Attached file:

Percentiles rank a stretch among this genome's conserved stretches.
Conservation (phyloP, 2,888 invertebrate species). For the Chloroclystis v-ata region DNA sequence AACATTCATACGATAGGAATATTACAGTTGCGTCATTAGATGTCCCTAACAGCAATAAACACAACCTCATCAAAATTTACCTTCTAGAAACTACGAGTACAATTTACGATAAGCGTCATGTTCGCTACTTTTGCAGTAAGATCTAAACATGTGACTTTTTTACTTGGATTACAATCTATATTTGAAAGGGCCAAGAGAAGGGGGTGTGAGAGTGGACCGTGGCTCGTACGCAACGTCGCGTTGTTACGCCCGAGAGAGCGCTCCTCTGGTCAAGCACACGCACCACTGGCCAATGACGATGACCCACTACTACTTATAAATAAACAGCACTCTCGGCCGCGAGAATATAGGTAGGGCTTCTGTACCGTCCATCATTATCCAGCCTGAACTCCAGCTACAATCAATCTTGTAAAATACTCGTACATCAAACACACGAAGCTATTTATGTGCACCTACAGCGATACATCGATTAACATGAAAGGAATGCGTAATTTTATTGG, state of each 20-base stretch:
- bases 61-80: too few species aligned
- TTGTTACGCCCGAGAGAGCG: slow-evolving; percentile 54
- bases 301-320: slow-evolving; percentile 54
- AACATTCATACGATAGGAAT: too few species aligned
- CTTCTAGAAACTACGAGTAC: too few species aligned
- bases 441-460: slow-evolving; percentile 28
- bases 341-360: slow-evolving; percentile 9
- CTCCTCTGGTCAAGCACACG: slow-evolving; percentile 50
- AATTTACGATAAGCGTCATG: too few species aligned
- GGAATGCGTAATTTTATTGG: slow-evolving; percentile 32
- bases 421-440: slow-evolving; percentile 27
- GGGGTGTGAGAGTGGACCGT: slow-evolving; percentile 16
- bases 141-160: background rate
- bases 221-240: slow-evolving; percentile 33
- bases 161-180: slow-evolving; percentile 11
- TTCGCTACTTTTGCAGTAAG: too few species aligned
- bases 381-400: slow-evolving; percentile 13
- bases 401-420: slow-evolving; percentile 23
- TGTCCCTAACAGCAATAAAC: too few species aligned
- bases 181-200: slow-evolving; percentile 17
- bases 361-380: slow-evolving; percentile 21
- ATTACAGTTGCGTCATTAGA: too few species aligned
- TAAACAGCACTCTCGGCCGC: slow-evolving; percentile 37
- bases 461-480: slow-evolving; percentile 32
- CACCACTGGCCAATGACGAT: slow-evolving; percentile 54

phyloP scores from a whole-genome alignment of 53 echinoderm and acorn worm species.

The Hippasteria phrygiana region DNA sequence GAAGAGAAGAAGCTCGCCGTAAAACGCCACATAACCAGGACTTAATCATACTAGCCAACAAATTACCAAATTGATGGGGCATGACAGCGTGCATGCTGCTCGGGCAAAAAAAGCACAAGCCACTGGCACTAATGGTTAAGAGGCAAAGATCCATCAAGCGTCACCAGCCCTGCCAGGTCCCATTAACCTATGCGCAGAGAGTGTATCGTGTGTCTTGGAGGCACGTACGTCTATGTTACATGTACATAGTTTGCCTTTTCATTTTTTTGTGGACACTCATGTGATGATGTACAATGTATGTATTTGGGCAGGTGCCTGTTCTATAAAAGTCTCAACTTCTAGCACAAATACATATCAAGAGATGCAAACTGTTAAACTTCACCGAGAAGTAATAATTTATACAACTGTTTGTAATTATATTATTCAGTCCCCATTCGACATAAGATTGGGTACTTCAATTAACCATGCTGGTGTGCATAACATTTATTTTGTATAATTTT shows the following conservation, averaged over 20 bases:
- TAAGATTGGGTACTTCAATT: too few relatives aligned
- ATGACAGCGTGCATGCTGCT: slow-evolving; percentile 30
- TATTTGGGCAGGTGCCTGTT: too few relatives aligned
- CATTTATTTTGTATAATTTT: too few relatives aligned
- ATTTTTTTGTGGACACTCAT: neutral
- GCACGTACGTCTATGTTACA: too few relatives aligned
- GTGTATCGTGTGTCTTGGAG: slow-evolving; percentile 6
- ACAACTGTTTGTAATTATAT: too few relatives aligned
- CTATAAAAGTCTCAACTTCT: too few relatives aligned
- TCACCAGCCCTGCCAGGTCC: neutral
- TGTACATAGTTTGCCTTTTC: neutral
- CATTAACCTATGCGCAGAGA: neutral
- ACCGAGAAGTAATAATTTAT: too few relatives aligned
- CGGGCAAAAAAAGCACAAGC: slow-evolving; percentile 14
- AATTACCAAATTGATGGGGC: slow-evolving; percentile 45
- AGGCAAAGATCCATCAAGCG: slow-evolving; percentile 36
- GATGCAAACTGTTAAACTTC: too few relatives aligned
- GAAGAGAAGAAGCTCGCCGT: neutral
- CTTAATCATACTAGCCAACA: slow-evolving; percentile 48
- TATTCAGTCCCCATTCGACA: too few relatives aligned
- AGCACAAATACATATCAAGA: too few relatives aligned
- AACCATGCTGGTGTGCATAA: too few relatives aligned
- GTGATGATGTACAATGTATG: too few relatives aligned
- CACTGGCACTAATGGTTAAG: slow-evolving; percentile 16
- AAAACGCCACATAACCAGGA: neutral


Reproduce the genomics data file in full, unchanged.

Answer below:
Percentiles rank a stretch among this genome's conserved stretches.
Conservation (phyloP, 2,888 invertebrate species). For the Chloroclystis v-ata region DNA sequence AACATTCATACGATAGGAATATTACAGTTGCGTCATTAGATGTCCCTAACAGCAATAAACACAACCTCATCAAAATTTACCTTCTAGAAACTACGAGTACAATTTACGATAAGCGTCATGTTCGCTACTTTTGCAGTAAGATCTAAACATGTGACTTTTTTACTTGGATTACAATCTATATTTGAAAGGGCCAAGAGAAGGGGGTGTGAGAGTGGACCGTGGCTCGTACGCAACGTCGCGTTGTTACGCCCGAGAGAGCGCTCCTCTGGTCAAGCACACGCACCACTGGCCAATGACGATGACCCACTACTACTTATAAATAAACAGCACTCTCGGCCGCGAGAATATAGGTAGGGCTTCTGTACCGTCCATCATTATCCAGCCTGAACTCCAGCTACAATCAATCTTGTAAAATACTCGTACATCAAACACACGAAGCTATTTATGTGCACCTACAGCGATACATCGATTAACATGAAAGGAATGCGTAATTTTATTGG, state of each 20-base stretch:
- bases 61-80: too few species aligned
- TTGTTACGCCCGAGAGAGCG: slow-evolving; percentile 54
- bases 301-320: slow-evolving; percentile 54
- AACATTCATACGATAGGAAT: too few species aligned
- CTTCTAGAAACTACGAGTAC: too few species aligned
- bases 441-460: slow-evolving; percentile 28
- bases 341-360: slow-evolving; percentile 9
- CTCCTCTGGTCAAGCACACG: slow-evolving; percentile 50
- AATTTACGATAAGCGTCATG: too few species aligned
- GGAATGCGTAATTTTATTGG: slow-evolving; percentile 32
- bases 421-440: slow-evolving; percentile 27
- GGGGTGTGAGAGTGGACCGT: slow-evolving; percentile 16
- bases 141-160: background rate
- bases 221-240: slow-evolving; percentile 33
- bases 161-180: slow-evolving; percentile 11
- TTCGCTACTTTTGCAGTAAG: too few species aligned
- bases 381-400: slow-evolving; percentile 13
- bases 401-420: slow-evolving; percentile 23
- TGTCCCTAACAGCAATAAAC: too few species aligned
- bases 181-200: slow-evolving; percentile 17
- bases 361-380: slow-evolving; percentile 21
- ATTACAGTTGCGTCATTAGA: too few species aligned
- TAAACAGCACTCTCGGCCGC: slow-evolving; percentile 37
- bases 461-480: slow-evolving; percentile 32
- CACCACTGGCCAATGACGAT: slow-evolving; percentile 54

phyloP scores from a whole-genome alignment of 53 echinoderm and acorn worm species.

The Hippasteria phrygiana region DNA sequence GAAGAGAAGAAGCTCGCCGTAAAACGCCACATAACCAGGACTTAATCATACTAGCCAACAAATTACCAAATTGATGGGGCATGACAGCGTGCATGCTGCTCGGGCAAAAAAAGCACAAGCCACTGGCACTAATGGTTAAGAGGCAAAGATCCATCAAGCGTCACCAGCCCTGCCAGGTCCCATTAACCTATGCGCAGAGAGTGTATCGTGTGTCTTGGAGGCACGTACGTCTATGTTACATGTACATAGTTTGCCTTTTCATTTTTTTGTGGACACTCATGTGATGATGTACAATGTATGTATTTGGGCAGGTGCCTGTTCTATAAAAGTCTCAACTTCTAGCACAAATACATATCAAGAGATGCAAACTGTTAAACTTCACCGAGAAGTAATAATTTATACAACTGTTTGTAATTATATTATTCAGTCCCCATTCGACATAAGATTGGGTACTTCAATTAACCATGCTGGTGTGCATAACATTTATTTTGTATAATTTT shows the following conservation, averaged over 20 bases:
- TAAGATTGGGTACTTCAATT: too few relatives aligned
- ATGACAGCGTGCATGCTGCT: slow-evolving; percentile 30
- TATTTGGGCAGGTGCCTGTT: too few relatives aligned
- CATTTATTTTGTATAATTTT: too few relatives aligned
- ATTTTTTTGTGGACACTCAT: neutral
- GCACGTACGTCTATGTTACA: too few relatives aligned
- GTGTATCGTGTGTCTTGGAG: slow-evolving; percentile 6
- ACAACTGTTTGTAATTATAT: too few relatives aligned
- CTATAAAAGTCTCAACTTCT: too few relatives aligned
- TCACCAGCCCTGCCAGGTCC: neutral
- TGTACATAGTTTGCCTTTTC: neutral
- CATTAACCTATGCGCAGAGA: neutral
- ACCGAGAAGTAATAATTTAT: too few relatives aligned
- CGGGCAAAAAAAGCACAAGC: slow-evolving; percentile 14
- AATTACCAAATTGATGGGGC: slow-evolving; percentile 45
- AGGCAAAGATCCATCAAGCG: slow-evolving; percentile 36
- GATGCAAACTGTTAAACTTC: too few relatives aligned
- GAAGAGAAGAAGCTCGCCGT: neutral
- CTTAATCATACTAGCCAACA: slow-evolving; percentile 48
- TATTCAGTCCCCATTCGACA: too few relatives aligned
- AGCACAAATACATATCAAGA: too few relatives aligned
- AACCATGCTGGTGTGCATAA: too few relatives aligned
- GTGATGATGTACAATGTATG: too few relatives aligned
- CACTGGCACTAATGGTTAAG: slow-evolving; percentile 16
- AAAACGCCACATAACCAGGA: neutral